Smart Tuning

  • MV supports query rewrites. If a query against the source table can instead be resolved by querying the MV, BigQuery will rewrite (reroute) the query to the MV for better performance and/or efficiency.

You create MV using BigQuery DDL—CREATE MATERIALIZED VIEW statement.

When to use Materialized Views?

  • MV are suited for cases when you need to query the latest data while cutting down latency and cost by reusing the previously computed results. MV act as pseudo-indexes, accelerating queries to the base table without updating any existing workflows.

Limitations of Materialized Views

  • As of this writing, joins are not currently supported in MV. However, you can leverage MV in a query that does aggregation on top of joins. This reduces cost and latency of the query.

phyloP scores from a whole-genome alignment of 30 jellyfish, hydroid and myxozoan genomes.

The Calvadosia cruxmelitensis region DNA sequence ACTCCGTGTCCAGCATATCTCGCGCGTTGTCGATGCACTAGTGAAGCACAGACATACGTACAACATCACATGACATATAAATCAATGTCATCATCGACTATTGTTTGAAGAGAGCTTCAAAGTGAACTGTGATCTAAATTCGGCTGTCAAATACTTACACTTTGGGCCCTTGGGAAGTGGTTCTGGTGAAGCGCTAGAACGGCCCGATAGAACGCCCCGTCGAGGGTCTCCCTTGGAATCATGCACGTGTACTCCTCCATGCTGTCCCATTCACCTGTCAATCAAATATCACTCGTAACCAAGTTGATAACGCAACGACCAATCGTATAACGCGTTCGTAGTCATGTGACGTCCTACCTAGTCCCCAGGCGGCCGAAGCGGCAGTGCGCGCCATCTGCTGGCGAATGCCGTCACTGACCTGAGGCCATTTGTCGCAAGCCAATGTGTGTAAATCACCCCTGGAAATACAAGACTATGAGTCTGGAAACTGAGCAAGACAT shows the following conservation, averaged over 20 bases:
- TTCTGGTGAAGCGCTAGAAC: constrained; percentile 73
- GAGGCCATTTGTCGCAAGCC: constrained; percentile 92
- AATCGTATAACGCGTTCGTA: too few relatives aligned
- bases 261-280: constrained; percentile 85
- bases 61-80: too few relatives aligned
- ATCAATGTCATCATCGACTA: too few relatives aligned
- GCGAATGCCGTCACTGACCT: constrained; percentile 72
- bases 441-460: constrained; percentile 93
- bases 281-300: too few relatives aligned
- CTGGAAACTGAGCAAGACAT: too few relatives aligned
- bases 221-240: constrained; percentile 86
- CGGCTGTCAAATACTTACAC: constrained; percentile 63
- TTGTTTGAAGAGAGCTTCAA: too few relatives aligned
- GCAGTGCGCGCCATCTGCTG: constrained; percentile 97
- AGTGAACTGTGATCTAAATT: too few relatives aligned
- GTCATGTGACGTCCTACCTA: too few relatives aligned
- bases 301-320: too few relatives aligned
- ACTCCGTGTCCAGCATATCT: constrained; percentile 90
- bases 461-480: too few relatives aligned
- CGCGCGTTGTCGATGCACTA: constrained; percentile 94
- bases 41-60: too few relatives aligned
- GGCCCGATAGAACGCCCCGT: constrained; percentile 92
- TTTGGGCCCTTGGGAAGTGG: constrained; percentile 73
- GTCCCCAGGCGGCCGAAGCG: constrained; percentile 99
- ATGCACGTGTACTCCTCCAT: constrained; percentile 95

• MV supports a limited set of aggregation functions and restricted SQL. Refer the query patterns supported by materialized views.

Refer to BigQuery documentation for working with materialized views, and best practices.

What Next?

In this post, we reviewed the lifecycle of a SQL query in BigQuery, working with window functions, creating standard and materialized views, saving and sharing queries.



  • Try this codelab to query a large public dataset based on Github archives.

In the next post, we will dive into joins, optimizing join patterns and denormalizing data with nested and repeated data structures.

Stay tuned. Thank you for reading! Have a question or want to chat? Find me on Twitter or LinkedIn.

Thanks to Yuri Grinshsteyn and Alicia Williams for helping with the post.

The complete BigQuery Explained series